The only mention of Prozac at all is in a note by one doctor that stated that he wanted lab work done and then he would decide whether or not to start Prozac.  That note was made for an appointment on May 23, 1996.  Just eleven days later, Plaintiff returned to her doctor to report a positive pregnancy test.  There is no mention that Prozac was discussed at that second appointment.  Nor was Prozac ever discussed with plaintiff’s treating obstetrician/gynecologist.  Id. at 5-6.  Allow me to break our blogging rule about first person for a minute.  As a woman who has been pregnant twice – I cannot conceive of an ob/gyn who upon assuming the care for a pregnant woman does not ask her, even 19 years ago, what medications she was currently taking.  The fact that no place in those records is Prozac mentioned is a huge red flag for me.

Back to blogging.  So the only “evidence” of Prozac usage is plaintiff’s self-serving statement that at that May 23 appointment where he had not yet decided to prescribe Prozac, her doctor gave her a sample packet and a prescription with three refills.  Plaintiff claims she got the blood work done, heard nothing from the doctor’s office, assumed no news was good news and started taking Prozac.  Id.  She also stated that she stopped taking Prozac around her 8th month of pregnancy on her own decision.  Id. at 7.  Conveniently, not only did she never discuss with any doctor whether she should be taking Prozac while pregnant, neither did she discuss with any doctor the impact of stopping the drug either.  Plaintiff’s husband also alleged that he remembers seeing Prozac prescription bottles in their home.  Id. at 7.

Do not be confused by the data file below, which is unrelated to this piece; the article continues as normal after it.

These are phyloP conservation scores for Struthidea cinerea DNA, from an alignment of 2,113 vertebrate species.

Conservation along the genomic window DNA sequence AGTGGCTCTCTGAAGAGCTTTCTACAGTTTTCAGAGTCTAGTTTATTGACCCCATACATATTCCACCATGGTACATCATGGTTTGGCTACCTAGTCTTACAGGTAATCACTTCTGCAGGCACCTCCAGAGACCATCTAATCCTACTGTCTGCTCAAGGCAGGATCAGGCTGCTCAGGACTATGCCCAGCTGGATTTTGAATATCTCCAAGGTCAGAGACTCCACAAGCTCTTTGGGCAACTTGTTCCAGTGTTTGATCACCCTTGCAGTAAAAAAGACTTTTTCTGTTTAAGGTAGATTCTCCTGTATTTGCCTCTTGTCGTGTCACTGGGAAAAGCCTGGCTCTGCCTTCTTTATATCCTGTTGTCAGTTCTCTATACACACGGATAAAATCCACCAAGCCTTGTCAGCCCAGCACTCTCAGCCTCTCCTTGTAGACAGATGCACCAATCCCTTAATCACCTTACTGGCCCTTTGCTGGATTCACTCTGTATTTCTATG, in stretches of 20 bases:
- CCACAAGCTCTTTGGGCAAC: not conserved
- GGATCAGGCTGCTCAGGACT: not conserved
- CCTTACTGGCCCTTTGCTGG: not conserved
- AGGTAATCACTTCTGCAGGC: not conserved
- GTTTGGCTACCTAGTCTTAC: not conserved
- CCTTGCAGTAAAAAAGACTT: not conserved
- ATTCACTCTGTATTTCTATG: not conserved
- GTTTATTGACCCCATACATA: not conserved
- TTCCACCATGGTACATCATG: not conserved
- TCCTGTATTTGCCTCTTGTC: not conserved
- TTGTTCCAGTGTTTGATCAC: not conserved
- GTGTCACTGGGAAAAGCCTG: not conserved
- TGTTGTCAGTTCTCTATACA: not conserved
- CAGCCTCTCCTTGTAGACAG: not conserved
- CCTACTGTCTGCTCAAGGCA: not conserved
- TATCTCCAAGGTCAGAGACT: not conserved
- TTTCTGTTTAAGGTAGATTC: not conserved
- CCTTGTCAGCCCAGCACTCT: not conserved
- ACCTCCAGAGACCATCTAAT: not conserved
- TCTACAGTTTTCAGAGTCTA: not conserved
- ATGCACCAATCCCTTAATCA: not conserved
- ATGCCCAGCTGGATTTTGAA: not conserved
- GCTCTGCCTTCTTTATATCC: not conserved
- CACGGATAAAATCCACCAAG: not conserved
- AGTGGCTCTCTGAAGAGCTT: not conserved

At this point you may be asking yourself, why not just ask the alleged prescriber?  Because he died in 2009, four years before this lawsuit was commenced.  Id. at 10.  So, this is truly a case where absolutely the only evidence that Plaintiff took a prescription drug is her say so.  That cannot be enough.  The court looked at the question as one of credibility not admissibility.Id. at 15.  The court was also unwilling to find that plaintiff’s self-serving testimony was directly contradicted by the pharmacy and medical records such that her testimony should not be accepted for purposes of a summary judgment motion.  The court found that the “absence of physical evidence” (no pharmacy records) is not the same as “the presence of physical evidence that directly contradicts a fact.”  Id. at 16.  Finally, defendant argued that the rule regarding viewing the facts in a light most favorable to the non-moving party should be different “in pharmaceutical cases where the plaintiff cannot produce medical or prescription drug records to substantiate a self-serving affidavit or declaration that he or she actually used the drug at issue.”  Id. at 17.  The court didn’t agree, but we do.